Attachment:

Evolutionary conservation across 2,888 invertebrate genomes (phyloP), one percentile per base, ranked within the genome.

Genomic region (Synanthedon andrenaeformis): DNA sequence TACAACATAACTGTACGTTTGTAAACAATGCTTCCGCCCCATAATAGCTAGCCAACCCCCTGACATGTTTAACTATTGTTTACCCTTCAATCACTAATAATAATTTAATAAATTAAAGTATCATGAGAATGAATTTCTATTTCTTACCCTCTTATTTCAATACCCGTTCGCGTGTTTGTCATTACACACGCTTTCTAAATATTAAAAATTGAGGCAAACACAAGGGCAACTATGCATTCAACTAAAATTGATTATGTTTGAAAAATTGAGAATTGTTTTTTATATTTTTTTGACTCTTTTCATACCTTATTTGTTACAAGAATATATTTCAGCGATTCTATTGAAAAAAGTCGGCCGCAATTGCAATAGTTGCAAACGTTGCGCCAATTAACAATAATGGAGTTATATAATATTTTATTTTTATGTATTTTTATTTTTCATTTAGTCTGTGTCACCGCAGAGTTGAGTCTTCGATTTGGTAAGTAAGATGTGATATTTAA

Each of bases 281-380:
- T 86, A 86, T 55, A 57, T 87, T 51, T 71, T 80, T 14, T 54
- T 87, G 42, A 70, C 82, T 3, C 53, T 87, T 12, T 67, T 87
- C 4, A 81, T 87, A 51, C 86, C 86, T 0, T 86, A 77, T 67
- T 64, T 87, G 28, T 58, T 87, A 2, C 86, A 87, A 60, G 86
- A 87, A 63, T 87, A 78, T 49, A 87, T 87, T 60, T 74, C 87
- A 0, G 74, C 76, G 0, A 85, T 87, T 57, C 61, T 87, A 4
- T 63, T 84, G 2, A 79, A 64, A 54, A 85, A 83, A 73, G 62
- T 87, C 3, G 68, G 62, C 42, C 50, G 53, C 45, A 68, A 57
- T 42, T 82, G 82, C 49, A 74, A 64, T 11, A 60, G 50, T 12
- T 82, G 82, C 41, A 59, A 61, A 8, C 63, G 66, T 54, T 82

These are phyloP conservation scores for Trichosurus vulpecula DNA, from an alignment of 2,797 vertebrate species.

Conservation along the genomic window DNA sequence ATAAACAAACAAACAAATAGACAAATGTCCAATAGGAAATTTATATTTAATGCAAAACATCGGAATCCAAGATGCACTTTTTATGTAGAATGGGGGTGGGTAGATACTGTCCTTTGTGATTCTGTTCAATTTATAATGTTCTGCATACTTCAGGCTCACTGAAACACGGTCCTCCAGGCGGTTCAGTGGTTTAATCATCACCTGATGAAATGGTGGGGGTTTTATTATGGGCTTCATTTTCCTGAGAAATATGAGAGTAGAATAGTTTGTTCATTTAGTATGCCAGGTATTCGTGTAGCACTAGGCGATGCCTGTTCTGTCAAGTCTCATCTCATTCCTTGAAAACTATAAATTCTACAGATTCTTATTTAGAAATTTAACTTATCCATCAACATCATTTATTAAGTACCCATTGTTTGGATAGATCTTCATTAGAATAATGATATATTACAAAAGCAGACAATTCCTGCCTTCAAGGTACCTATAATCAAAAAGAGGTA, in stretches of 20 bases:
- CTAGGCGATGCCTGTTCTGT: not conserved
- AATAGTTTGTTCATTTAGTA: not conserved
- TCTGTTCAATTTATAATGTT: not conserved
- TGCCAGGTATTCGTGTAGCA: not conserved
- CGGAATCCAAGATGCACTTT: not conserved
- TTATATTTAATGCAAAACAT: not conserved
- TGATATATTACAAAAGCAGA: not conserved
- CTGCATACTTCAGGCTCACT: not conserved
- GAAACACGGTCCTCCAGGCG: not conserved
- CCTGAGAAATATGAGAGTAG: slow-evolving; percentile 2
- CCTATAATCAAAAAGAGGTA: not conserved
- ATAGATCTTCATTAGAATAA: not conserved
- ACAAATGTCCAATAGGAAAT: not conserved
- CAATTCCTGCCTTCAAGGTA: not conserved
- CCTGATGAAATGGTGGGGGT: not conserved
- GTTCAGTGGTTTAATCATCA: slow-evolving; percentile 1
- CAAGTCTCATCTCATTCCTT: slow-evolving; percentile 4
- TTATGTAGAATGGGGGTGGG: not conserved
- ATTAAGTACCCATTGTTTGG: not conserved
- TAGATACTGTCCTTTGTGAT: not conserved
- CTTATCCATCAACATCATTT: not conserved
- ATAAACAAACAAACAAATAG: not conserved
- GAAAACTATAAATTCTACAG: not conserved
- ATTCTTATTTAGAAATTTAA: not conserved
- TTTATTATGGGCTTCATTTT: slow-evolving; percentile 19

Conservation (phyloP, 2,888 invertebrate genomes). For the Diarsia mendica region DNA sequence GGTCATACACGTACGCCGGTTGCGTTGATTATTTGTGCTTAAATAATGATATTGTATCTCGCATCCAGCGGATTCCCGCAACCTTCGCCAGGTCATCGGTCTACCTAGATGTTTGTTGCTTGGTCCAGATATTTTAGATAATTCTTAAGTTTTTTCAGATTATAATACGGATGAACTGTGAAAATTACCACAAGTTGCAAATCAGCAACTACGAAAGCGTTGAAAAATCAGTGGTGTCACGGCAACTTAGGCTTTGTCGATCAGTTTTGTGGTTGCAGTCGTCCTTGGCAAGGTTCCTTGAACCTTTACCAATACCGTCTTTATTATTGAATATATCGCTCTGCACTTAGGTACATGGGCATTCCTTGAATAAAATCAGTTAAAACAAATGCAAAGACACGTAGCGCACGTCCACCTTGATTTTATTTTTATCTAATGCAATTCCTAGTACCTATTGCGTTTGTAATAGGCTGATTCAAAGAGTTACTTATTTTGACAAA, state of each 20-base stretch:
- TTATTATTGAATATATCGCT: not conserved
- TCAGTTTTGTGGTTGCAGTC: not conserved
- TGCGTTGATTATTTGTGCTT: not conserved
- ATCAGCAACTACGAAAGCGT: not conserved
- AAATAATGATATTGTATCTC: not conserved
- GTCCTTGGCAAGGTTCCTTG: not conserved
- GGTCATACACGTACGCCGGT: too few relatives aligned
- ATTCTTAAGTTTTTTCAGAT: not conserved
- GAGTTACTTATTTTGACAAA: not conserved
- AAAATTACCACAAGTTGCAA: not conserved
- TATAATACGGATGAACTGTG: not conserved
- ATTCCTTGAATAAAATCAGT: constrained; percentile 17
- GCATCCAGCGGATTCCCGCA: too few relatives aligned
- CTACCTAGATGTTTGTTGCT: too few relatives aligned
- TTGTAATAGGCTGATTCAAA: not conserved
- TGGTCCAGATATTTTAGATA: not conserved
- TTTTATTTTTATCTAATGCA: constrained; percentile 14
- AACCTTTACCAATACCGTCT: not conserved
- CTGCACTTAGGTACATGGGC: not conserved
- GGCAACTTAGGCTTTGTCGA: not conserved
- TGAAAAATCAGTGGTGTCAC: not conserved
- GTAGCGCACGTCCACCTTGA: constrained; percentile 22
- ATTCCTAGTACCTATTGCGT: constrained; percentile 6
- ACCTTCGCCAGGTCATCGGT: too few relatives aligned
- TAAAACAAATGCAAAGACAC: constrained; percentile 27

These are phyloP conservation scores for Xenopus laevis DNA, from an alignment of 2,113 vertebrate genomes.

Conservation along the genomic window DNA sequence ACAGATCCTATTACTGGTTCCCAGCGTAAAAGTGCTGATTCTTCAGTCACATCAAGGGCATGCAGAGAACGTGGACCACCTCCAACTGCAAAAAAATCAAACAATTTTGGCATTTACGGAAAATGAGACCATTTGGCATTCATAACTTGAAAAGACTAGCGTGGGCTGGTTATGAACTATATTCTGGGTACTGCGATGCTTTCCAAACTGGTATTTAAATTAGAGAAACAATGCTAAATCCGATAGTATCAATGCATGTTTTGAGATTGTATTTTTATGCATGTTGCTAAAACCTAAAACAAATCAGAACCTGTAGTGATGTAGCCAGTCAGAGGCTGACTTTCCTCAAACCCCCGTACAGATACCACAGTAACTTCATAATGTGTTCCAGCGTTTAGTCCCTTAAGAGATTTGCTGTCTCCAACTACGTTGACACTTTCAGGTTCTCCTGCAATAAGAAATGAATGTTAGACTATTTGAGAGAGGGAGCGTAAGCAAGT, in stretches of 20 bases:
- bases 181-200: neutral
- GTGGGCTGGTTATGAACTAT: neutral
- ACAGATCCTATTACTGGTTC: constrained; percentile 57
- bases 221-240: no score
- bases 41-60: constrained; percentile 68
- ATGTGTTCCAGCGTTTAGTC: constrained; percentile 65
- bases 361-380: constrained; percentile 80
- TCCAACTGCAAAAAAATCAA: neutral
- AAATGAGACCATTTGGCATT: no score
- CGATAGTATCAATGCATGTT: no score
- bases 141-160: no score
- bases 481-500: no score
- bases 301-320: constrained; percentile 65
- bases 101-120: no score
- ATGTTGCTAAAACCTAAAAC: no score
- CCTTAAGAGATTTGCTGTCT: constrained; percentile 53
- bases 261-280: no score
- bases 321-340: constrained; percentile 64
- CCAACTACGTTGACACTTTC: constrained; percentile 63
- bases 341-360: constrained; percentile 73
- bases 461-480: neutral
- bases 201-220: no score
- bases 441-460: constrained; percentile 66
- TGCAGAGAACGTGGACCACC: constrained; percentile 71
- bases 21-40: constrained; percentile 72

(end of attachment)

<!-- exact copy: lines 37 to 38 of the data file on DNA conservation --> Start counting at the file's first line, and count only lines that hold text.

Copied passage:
- ATAAACAAACAAACAAATAG: not conserved
- GAAAACTATAAATTCTACAG: not conserved